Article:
This afternoon, finally, I want to cry. Not because of the gang rape-murder that caused such outrage. Not because such rape-murders are reported everyday. Not because I’m frightened about how I will live, with such violence all around. Today, I’m feeling defeated.
Some of us have been thinking about how to direct public outrage into constructive channels. Somebody organised ‘Take Back the Night’. I know of groups that held condolence meets where people talked about rape, harassment and the fear infecting women’s lives. Even this was new. Before, nobody wanted to talk about sexual violence. As if, it would go away if we ignored it.
What we need is a good hard look into the mirror. What is it about our culture, our morals, our public spaces, our infrastructure or lifestyles that enables rape? The rape not only of young, urban women but of babies? Why do we dismiss sexual harassment or even assault as ‘eve-teasing’?
I used to do my bit by campaigning against street sexual harassment or ‘molestation’ through a public participatory art project called Blank Noise. Mostly, it’s young people who get involved. But this time, we hoped all kinds of people would join us in looking inward, questioning our contribution to this climate of fear, taking responsibility for change.
Those of us who want to live in safe cities must think of how to help create them. So we decided to take pledges. A call was sent out — show up with a pledge. People gathered in a public space in many cities, and each one took responsibility for creating safer cities, one small step at a time. We tried asking other citizens if they’d do the same.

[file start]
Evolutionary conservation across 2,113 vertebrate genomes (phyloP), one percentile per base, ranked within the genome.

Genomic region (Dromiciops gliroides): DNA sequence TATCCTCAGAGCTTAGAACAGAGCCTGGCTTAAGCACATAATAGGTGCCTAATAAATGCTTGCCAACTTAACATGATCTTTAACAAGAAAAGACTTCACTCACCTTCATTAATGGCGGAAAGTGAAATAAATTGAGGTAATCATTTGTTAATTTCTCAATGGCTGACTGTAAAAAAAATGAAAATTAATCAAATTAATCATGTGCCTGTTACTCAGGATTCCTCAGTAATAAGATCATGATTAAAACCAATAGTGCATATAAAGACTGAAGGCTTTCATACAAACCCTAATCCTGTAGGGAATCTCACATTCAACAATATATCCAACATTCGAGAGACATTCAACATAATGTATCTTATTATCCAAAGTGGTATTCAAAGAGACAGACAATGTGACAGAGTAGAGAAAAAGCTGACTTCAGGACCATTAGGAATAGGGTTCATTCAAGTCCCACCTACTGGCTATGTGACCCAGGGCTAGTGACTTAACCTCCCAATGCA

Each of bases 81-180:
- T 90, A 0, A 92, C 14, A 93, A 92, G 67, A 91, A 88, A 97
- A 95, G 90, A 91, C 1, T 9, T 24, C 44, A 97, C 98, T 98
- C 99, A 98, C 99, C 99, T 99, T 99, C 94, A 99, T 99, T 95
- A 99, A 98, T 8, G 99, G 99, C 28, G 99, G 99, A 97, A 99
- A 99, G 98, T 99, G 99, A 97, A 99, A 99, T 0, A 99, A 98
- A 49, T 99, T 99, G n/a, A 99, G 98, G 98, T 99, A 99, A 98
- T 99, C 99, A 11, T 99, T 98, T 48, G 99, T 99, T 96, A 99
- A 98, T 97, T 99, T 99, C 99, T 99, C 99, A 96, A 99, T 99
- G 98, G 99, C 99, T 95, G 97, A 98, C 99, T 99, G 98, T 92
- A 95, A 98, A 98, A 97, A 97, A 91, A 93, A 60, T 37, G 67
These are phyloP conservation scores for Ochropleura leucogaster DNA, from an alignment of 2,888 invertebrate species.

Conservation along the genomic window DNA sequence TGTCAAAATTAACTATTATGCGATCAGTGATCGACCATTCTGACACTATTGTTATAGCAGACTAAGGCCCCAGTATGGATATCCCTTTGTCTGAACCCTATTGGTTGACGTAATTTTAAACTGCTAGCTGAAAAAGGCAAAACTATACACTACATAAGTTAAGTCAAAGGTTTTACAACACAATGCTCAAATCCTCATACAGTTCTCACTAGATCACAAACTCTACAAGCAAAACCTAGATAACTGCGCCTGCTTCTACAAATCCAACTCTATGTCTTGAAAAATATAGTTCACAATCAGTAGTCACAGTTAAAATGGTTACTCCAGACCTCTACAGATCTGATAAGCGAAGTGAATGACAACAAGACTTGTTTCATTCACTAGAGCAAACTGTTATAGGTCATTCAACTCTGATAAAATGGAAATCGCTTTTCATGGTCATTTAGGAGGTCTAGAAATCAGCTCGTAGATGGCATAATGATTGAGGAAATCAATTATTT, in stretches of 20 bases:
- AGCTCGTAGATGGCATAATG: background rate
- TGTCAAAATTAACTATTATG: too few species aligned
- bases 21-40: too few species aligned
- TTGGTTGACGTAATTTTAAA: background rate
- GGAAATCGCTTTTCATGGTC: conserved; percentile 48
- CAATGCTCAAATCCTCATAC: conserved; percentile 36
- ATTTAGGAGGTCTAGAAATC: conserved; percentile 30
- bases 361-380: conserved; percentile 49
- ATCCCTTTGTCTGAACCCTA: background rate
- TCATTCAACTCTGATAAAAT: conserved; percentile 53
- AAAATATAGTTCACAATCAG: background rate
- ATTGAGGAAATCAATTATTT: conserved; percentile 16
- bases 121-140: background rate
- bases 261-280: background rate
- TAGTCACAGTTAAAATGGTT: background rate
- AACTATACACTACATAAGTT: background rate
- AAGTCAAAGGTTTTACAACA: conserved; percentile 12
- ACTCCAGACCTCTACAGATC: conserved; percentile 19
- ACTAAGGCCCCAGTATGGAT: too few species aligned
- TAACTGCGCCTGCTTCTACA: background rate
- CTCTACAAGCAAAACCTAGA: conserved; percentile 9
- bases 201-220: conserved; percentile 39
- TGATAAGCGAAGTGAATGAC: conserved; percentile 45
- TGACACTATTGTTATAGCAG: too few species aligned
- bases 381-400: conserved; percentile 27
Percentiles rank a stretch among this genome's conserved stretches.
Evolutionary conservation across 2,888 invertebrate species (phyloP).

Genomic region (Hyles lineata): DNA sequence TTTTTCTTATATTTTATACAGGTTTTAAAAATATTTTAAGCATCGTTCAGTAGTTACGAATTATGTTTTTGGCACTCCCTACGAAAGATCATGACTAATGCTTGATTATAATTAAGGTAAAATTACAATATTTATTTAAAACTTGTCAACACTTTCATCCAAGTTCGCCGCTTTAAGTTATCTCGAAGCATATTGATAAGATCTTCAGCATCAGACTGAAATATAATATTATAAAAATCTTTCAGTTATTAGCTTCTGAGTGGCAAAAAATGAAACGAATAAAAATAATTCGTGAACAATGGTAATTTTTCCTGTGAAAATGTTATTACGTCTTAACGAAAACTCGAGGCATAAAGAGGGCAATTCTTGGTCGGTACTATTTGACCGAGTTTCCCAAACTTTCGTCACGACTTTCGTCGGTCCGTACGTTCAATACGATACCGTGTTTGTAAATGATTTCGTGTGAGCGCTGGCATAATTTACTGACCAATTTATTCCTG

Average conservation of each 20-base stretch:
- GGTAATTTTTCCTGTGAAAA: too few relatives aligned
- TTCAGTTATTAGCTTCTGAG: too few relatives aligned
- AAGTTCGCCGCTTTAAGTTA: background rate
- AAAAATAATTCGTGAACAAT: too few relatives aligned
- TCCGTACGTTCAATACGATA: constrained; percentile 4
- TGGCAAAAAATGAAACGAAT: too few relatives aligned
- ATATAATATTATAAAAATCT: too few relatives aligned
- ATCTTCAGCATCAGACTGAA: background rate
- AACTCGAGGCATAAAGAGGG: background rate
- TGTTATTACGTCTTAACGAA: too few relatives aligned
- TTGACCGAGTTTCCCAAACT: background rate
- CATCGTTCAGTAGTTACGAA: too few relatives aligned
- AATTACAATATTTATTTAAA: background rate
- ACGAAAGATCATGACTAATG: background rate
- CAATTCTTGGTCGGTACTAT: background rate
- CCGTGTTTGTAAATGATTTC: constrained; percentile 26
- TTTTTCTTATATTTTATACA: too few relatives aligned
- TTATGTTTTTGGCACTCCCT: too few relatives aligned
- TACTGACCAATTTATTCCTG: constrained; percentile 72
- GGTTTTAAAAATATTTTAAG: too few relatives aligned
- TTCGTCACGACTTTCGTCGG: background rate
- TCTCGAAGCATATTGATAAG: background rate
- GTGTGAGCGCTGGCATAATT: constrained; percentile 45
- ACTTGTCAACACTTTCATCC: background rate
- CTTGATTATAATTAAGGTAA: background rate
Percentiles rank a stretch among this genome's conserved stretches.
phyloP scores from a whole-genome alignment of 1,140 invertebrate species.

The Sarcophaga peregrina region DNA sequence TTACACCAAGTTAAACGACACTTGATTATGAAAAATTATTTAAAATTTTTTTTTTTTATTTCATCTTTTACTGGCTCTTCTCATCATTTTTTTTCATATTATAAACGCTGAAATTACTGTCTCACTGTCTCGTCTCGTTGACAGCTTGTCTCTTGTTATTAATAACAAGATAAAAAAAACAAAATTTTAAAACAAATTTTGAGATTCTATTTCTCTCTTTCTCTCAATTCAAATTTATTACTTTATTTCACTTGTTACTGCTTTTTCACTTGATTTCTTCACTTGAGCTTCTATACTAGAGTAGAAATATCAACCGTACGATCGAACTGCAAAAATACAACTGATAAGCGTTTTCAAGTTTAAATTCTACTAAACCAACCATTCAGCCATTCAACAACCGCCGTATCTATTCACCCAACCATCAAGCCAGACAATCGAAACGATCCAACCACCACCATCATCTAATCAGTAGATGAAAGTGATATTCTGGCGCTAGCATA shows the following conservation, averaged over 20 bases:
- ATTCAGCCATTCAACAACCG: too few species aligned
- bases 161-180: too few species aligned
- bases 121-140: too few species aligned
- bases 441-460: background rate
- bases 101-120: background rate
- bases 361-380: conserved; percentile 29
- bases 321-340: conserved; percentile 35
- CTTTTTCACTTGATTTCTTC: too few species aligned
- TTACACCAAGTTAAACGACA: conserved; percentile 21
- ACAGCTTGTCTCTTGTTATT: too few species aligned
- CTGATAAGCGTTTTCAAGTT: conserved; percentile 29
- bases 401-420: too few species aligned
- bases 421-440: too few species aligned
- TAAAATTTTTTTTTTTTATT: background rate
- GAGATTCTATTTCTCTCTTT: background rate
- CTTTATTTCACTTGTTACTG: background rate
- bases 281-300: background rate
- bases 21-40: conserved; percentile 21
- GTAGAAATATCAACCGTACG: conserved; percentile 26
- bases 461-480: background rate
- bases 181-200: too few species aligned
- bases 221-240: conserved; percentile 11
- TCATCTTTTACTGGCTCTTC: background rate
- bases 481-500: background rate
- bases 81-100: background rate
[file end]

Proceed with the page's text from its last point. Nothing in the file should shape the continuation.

I stood on Carter Road with a piece of cardboard in my hand. An elderly woman walked past. She asked what this was about. I told her. She asked me not to mind, then proceeded to say that it was our own fault, “Aaj kal ki ladkiyaan”. The women of today. Our clothes. Our behaviour.
The girl who died had been a medical professional. I wanted to remind this elderly woman that if she visited a hospital for back pain, the girl helping her heal would have been an ‘aaj kal ki ladki’. But before I could, the woman began to say things like: “If your fist is closed, nothing is lost. If you open your fist, you cannot hold on to anything.”
I reached out for her hand. I said, this isn’t about our generation — that things were bad for my mother’s generation too; that I was covered head to foot when I was stalked, groped, threatened; that village women get raped in sarees and in broad daylight.
But this elderly woman was parroting the same thing: “You girls, not you personally, but… How do you expect men to react?”
I said, I expect men to react with respect. She stared at me for a moment and started laughing. She asked: “Can anyone control men?” I felt the bile rise. I snapped: if they cannot be controlled, they need to be locked up.
She laughed again. She apologised again. Again, she said that it was mainly our fault.
I’ve been talking to other friends. Almost all of us have had recent conversations with fellow Indians who believe that women are to blame for being assaulted and murdered. Despite this girl whose “sacrifice” has supposedly awakened us!
So, all I want to do today is cry. And I want to tell those who blame women for this rampant sexual violence — YOU are our biggest problem. YOU aid and abet rapists.
Annie Zaidi writes poetry, stories, essays, scripts (and in a dark, distant past, recipes she never actually tried)